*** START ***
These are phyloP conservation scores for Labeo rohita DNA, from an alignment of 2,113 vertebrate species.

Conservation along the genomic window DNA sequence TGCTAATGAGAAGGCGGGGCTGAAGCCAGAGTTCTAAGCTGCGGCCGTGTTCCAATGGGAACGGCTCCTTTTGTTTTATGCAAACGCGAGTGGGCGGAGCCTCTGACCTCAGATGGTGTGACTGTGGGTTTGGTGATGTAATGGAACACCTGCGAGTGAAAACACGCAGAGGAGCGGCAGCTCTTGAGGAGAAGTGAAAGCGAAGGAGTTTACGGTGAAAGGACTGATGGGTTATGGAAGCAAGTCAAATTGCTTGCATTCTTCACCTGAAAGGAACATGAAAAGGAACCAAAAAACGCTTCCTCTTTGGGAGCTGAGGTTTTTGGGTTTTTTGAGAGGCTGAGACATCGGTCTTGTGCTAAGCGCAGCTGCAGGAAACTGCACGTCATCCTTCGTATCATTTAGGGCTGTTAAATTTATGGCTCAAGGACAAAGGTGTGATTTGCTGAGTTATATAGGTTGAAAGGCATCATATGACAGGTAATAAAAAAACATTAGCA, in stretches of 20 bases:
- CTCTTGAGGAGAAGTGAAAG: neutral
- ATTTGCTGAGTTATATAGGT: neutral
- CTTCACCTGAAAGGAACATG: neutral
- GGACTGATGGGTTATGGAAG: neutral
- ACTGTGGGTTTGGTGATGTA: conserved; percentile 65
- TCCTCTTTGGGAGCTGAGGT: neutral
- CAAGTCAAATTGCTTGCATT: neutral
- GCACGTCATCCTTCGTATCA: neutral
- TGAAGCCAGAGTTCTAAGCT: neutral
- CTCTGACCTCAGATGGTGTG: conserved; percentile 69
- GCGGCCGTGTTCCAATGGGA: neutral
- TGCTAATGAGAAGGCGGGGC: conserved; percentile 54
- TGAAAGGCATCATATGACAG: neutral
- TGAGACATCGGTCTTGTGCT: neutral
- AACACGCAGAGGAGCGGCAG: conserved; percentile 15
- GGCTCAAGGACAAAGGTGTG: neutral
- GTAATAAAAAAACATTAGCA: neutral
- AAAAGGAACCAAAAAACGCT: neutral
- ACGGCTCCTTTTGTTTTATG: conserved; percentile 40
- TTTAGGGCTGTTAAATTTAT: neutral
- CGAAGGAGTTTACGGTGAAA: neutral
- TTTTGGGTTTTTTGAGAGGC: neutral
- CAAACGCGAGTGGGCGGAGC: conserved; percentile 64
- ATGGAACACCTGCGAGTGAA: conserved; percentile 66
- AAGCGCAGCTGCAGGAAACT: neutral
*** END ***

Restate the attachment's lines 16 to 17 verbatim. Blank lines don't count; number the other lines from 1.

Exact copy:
- TGAGACATCGGTCTTGTGCT: neutral
- AACACGCAGAGGAGCGGCAG: conserved; percentile 15